When I shut off the engine, Karen asked, “Do you think you parked far enough away from the store?”
“We couldn’t be any further away and still be in the same parking lot,” I replied.
“Exactly. That’s what I meant,” she said.
I thought to myself as we walked through the parking lot, just my luck, I got stuck with an alien who’s a wise-ass just like my wife.
Between swimming through the sea of humanity at Wal-Mart and braving a hungry horde to get a couple of hamburgers at the In-and-Out, we were more than ready to spend a couple of days off the beaten path in the semi-wilderness of Chiricahua National Monument. Honestly, I’d never heard of the place before Karen suggested it last summer as a potential destination for this trip.
The monument is in the southeastern corner of Arizona, about a 2-hour drive east of Tucson. Chiricahua was made a national monument in 1924 to protect its unique rock formations and judging from pictures we’ve seen, it has some bizarre-looking hoodoos, spires, and balanced rocks. Seventeen miles of day-use hiking trails snake through its 12,000 acres, and about 50,000 visitors a year come to hike, camp and work on their life list of birds. We’re hoping that our stay here will be a nice break from the winter weather back home. Tomorrow is supposed to be sunny and in the mid-50s, which is typical for this time of the year. It can get cold at night though in January, often dipping below freezing.
When we arrived this afternoon, we went straight to the visitor center. Karen asked the ranger on duty about hikes in the park, and the ranger whipped out a map with all the trails, most of which seemed to be centered in one general area. “In the morning you can take the park shuttle to the end of the scenic road and then hike back to the visitor center,” she told us. “It’s mostly downhill, and you can choose the Echo Canyon trail which will take you straight back, about a four-mile hike, or you can do a combination of trails and see more of the park.” She drew on the map with her highlighter. “This is about a nine-mile hike we call the Big Loop, and you’ll hit all the highlights. And if you hike at least five miles, you’ll earn a really cool ‘Rock the Rhyolite’ pin.”
“Yes!! I want one of those!” exclaimed Karen. “What’s rhyolite?”
“It’s a type of volcanic rock found in the park,” the ranger explained.
We put our name on the shuttle list, and the ranger assured us that she’d be driving the shuttle and would pick us up at the Bonita Canyon Campground at 9:00 am sharp. She emphasized the word sharp; we got the feeling she runs a tight ship here at the Chiricahua.
“One more thing,” I asked the ranger. “How do you pronounce the name of the park?”
“Cheer-i-COW-wa,” she said slowly, emphasizing the ‘cow.’
On our way out the door, I noticed a sign with pictures of skunks on it. I read it out loud to Karen: “Did you know? There are four species of skunks in North America, and all four live in the Chiricahua Mountains.”
“We’re having such a good trip so far; I’m going to act like I didn’t hear that.”
“Four types of skunks: striped, hooded, spotted, and hog-nosed. I hope we see all four. Oh, and look at this,” I continued. “The sign says the campground is experiencing a high number of skunks… ‘If the skunk acts aggressively or strangely, report the encounter to the camp host in site #19.’”
“Not listening,” Karen replied, as she walked toward the parked RV.
The Bonita Canyon Campground was a short drive from the visitor center, maybe a mile at the most. When we found our site, I asked Karen to get out and direct me as I backed into our space. Most men pride themselves on their ability to back up their rig. For whatever reason, my self-worth has never been tied to my parking ability. I readily admit I’m not a skilled backer-upper under the best of conditions.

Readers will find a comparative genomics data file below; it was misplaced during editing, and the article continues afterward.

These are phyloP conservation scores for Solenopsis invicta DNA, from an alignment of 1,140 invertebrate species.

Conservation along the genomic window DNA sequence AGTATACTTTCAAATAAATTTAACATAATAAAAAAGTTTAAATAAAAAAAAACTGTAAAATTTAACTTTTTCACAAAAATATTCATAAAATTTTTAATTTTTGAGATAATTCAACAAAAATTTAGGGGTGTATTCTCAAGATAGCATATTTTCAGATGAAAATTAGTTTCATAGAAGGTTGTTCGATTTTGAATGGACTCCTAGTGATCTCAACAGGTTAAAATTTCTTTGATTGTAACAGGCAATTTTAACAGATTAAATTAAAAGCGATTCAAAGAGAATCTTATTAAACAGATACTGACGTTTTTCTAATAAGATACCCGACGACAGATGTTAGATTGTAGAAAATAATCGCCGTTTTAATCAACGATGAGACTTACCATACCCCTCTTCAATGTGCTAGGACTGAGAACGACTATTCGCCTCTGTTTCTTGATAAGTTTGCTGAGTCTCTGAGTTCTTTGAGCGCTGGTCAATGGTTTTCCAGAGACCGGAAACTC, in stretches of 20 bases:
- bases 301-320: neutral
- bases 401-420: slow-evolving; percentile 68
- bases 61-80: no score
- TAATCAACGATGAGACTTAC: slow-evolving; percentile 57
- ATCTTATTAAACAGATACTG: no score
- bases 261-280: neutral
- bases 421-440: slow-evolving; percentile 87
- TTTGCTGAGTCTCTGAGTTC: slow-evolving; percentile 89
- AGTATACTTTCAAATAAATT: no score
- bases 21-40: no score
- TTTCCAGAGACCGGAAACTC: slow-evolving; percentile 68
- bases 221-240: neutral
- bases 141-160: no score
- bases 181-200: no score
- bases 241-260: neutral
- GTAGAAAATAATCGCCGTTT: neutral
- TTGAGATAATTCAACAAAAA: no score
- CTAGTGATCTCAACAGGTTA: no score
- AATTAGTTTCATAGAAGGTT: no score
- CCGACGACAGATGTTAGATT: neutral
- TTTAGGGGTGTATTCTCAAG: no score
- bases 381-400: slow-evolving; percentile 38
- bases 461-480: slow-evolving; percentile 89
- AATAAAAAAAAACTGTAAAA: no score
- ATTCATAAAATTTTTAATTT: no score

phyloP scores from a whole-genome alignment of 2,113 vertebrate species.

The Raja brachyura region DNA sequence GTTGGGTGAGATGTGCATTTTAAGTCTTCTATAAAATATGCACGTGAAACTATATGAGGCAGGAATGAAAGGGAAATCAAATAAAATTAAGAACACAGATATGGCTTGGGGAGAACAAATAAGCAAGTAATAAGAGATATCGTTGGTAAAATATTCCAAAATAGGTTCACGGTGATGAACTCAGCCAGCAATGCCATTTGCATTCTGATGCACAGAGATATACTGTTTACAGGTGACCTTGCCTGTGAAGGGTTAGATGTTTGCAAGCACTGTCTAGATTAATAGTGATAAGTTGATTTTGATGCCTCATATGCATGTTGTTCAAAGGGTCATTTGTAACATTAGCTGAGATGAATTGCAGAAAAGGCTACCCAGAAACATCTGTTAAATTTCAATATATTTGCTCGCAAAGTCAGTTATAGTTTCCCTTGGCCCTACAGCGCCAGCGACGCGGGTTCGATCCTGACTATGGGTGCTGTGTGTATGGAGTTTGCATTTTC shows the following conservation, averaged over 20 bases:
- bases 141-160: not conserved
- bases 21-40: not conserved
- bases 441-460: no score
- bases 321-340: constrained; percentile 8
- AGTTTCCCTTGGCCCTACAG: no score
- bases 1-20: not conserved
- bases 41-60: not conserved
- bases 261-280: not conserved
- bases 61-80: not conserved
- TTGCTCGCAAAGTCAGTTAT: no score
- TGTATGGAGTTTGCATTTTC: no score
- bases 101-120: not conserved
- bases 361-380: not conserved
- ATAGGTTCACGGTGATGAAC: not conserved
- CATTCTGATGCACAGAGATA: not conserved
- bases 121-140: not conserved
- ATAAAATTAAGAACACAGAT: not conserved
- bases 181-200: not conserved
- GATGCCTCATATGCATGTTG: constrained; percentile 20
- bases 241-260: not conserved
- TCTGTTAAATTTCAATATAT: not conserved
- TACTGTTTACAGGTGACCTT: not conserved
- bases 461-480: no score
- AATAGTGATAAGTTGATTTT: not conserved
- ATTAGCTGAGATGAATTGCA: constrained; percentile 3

Once Karen was standing at the back of the campsite, she began giving me a series of hand signals that either meant I was supposed to circle the campground a couple of times or park the RV in the trees.
“Why aren’t you backing up!” she hollered.
“Because I don’t know what it means when you point at the sky with your left hand and make circles with your right fist! I’ll start backing up, I just need you to point left or right!”
As I slowly backed up, Karen pointed to her left. Apparently, I wasn’t turning in that direction sharply enough because she became more and more emphatic with her pointing. Then she was gone.
“Sweetie!” I called out, but there was no reply. “Karen!” I called again with a little more urgency.
“What!? Why did you stop!” she replied.
“Because I can’t see you anymore. You have to keep moving as I turn. If you can’t see me in my side-view mirror, then I can’t see you.”
She reappeared in the mirror and said, “Ok, Ok, I got it! Keep backing her up!”
“Don’t know what fist circles mean!” I hollered.
“Sorry, a little more to the left and you’re there,” she said. A couple of feet later I got a confident stop sign and thumbs up from my lovely wife. Our little house was set for the evening.
“You know, some of the men at the other campsites were watching you back up,” Karen said. “A few of them were shaking their heads when you almost hit me.”
“First, I didn’t almost hit you, and second, I don’t care. I’m fine knowing that I’ll never make it as a truck driver.”
With the parking brake on and the keys safely placed in a spot we’d both agreed would give us the best chance of remembering where we put them two days later, we began unpacking and organizing. As I’m writing this, we’re sitting in the camp chairs that came with the RV, having a beer. We’ve been RVers for about seven hours, and we’re loving it.
To share this post on Facebook, use the Facebook icon in the upper right-hand section of this page.